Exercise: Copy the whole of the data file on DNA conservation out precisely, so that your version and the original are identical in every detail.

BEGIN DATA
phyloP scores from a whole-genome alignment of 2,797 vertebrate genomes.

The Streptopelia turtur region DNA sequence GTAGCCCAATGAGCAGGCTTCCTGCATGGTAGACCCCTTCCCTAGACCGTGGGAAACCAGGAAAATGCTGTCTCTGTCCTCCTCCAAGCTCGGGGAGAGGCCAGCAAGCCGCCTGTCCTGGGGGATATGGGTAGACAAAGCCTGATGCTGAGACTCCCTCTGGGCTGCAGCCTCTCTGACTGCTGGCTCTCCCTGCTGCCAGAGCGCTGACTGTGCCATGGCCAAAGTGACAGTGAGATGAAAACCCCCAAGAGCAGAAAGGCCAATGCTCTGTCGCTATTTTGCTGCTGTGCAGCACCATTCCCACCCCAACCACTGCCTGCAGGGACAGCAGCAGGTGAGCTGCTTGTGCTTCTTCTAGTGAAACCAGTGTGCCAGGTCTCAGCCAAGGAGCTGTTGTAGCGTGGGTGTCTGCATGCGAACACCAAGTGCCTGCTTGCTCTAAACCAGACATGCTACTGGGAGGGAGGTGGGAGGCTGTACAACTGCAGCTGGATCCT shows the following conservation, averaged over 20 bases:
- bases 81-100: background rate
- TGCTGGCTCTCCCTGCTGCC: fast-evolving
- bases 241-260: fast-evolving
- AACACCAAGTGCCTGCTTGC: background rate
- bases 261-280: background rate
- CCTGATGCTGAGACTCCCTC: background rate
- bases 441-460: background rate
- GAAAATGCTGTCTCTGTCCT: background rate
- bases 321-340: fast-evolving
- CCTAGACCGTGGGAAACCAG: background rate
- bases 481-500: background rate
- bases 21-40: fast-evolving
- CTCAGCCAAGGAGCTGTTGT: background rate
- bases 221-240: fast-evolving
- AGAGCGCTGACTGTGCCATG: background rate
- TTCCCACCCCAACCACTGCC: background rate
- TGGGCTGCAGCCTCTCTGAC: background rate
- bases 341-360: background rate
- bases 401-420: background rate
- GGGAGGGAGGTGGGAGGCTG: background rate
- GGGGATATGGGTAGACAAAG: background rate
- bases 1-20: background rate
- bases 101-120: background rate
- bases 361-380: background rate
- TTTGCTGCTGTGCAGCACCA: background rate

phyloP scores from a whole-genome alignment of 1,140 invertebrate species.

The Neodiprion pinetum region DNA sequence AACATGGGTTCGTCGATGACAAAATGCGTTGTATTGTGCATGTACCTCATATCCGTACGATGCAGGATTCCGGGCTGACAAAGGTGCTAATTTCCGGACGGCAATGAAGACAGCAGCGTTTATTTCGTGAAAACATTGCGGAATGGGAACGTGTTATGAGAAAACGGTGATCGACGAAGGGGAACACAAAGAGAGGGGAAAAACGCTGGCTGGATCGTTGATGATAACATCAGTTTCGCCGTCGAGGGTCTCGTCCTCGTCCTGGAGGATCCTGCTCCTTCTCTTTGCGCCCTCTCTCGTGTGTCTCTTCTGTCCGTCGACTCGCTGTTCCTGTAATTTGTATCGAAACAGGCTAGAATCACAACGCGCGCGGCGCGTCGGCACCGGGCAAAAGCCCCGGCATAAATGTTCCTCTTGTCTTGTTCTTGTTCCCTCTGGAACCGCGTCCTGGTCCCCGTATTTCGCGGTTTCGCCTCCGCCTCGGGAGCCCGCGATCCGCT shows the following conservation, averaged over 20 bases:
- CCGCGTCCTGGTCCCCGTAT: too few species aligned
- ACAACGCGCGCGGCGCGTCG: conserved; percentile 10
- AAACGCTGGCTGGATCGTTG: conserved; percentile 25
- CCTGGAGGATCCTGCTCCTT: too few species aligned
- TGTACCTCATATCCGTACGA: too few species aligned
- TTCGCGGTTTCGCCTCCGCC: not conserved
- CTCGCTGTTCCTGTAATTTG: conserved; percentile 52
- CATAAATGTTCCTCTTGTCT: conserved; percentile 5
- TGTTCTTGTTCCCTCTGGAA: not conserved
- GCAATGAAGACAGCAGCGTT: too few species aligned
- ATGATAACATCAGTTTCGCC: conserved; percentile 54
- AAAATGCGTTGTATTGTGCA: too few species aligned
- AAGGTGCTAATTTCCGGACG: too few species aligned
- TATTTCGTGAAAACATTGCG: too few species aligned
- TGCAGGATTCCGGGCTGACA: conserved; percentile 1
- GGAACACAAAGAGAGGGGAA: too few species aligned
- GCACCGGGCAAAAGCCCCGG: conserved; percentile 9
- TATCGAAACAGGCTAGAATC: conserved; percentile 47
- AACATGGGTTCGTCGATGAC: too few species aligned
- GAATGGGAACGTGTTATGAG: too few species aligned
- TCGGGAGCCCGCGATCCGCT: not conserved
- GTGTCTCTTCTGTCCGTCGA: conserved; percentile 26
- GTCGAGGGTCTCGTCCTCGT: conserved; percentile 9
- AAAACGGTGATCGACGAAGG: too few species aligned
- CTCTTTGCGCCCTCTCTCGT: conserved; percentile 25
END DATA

phyloP scores from a whole-genome alignment of 2,797 vertebrate genomes.

The Streptopelia turtur region DNA sequence GTAGCCCAATGAGCAGGCTTCCTGCATGGTAGACCCCTTCCCTAGACCGTGGGAAACCAGGAAAATGCTGTCTCTGTCCTCCTCCAAGCTCGGGGAGAGGCCAGCAAGCCGCCTGTCCTGGGGGATATGGGTAGACAAAGCCTGATGCTGAGACTCCCTCTGGGCTGCAGCCTCTCTGACTGCTGGCTCTCCCTGCTGCCAGAGCGCTGACTGTGCCATGGCCAAAGTGACAGTGAGATGAAAACCCCCAAGAGCAGAAAGGCCAATGCTCTGTCGCTATTTTGCTGCTGTGCAGCACCATTCCCACCCCAACCACTGCCTGCAGGGACAGCAGCAGGTGAGCTGCTTGTGCTTCTTCTAGTGAAACCAGTGTGCCAGGTCTCAGCCAAGGAGCTGTTGTAGCGTGGGTGTCTGCATGCGAACACCAAGTGCCTGCTTGCTCTAAACCAGACATGCTACTGGGAGGGAGGTGGGAGGCTGTACAACTGCAGCTGGATCCT shows the following conservation, averaged over 20 bases:
- bases 81-100: background rate
- TGCTGGCTCTCCCTGCTGCC: fast-evolving
- bases 241-260: fast-evolving
- AACACCAAGTGCCTGCTTGC: background rate
- bases 261-280: background rate
- CCTGATGCTGAGACTCCCTC: background rate
- bases 441-460: background rate
- GAAAATGCTGTCTCTGTCCT: background rate
- bases 321-340: fast-evolving
- CCTAGACCGTGGGAAACCAG: background rate
- bases 481-500: background rate
- bases 21-40: fast-evolving
- CTCAGCCAAGGAGCTGTTGT: background rate
- bases 221-240: fast-evolving
- AGAGCGCTGACTGTGCCATG: background rate
- TTCCCACCCCAACCACTGCC: background rate
- TGGGCTGCAGCCTCTCTGAC: background rate
- bases 341-360: background rate
- bases 401-420: background rate
- GGGAGGGAGGTGGGAGGCTG: background rate
- GGGGATATGGGTAGACAAAG: background rate
- bases 1-20: background rate
- bases 101-120: background rate
- bases 361-380: background rate
- TTTGCTGCTGTGCAGCACCA: background rate

phyloP scores from a whole-genome alignment of 1,140 invertebrate species.

The Neodiprion pinetum region DNA sequence AACATGGGTTCGTCGATGACAAAATGCGTTGTATTGTGCATGTACCTCATATCCGTACGATGCAGGATTCCGGGCTGACAAAGGTGCTAATTTCCGGACGGCAATGAAGACAGCAGCGTTTATTTCGTGAAAACATTGCGGAATGGGAACGTGTTATGAGAAAACGGTGATCGACGAAGGGGAACACAAAGAGAGGGGAAAAACGCTGGCTGGATCGTTGATGATAACATCAGTTTCGCCGTCGAGGGTCTCGTCCTCGTCCTGGAGGATCCTGCTCCTTCTCTTTGCGCCCTCTCTCGTGTGTCTCTTCTGTCCGTCGACTCGCTGTTCCTGTAATTTGTATCGAAACAGGCTAGAATCACAACGCGCGCGGCGCGTCGGCACCGGGCAAAAGCCCCGGCATAAATGTTCCTCTTGTCTTGTTCTTGTTCCCTCTGGAACCGCGTCCTGGTCCCCGTATTTCGCGGTTTCGCCTCCGCCTCGGGAGCCCGCGATCCGCT shows the following conservation, averaged over 20 bases:
- CCGCGTCCTGGTCCCCGTAT: too few species aligned
- ACAACGCGCGCGGCGCGTCG: conserved; percentile 10
- AAACGCTGGCTGGATCGTTG: conserved; percentile 25
- CCTGGAGGATCCTGCTCCTT: too few species aligned
- TGTACCTCATATCCGTACGA: too few species aligned
- TTCGCGGTTTCGCCTCCGCC: not conserved
- CTCGCTGTTCCTGTAATTTG: conserved; percentile 52
- CATAAATGTTCCTCTTGTCT: conserved; percentile 5
- TGTTCTTGTTCCCTCTGGAA: not conserved
- GCAATGAAGACAGCAGCGTT: too few species aligned
- ATGATAACATCAGTTTCGCC: conserved; percentile 54
- AAAATGCGTTGTATTGTGCA: too few species aligned
- AAGGTGCTAATTTCCGGACG: too few species aligned
- TATTTCGTGAAAACATTGCG: too few species aligned
- TGCAGGATTCCGGGCTGACA: conserved; percentile 1
- GGAACACAAAGAGAGGGGAA: too few species aligned
- GCACCGGGCAAAAGCCCCGG: conserved; percentile 9
- TATCGAAACAGGCTAGAATC: conserved; percentile 47
- AACATGGGTTCGTCGATGAC: too few species aligned
- GAATGGGAACGTGTTATGAG: too few species aligned
- TCGGGAGCCCGCGATCCGCT: not conserved
- GTGTCTCTTCTGTCCGTCGA: conserved; percentile 26
- GTCGAGGGTCTCGTCCTCGT: conserved; percentile 9
- AAAACGGTGATCGACGAAGG: too few species aligned
- CTCTTTGCGCCCTCTCTCGT: conserved; percentile 25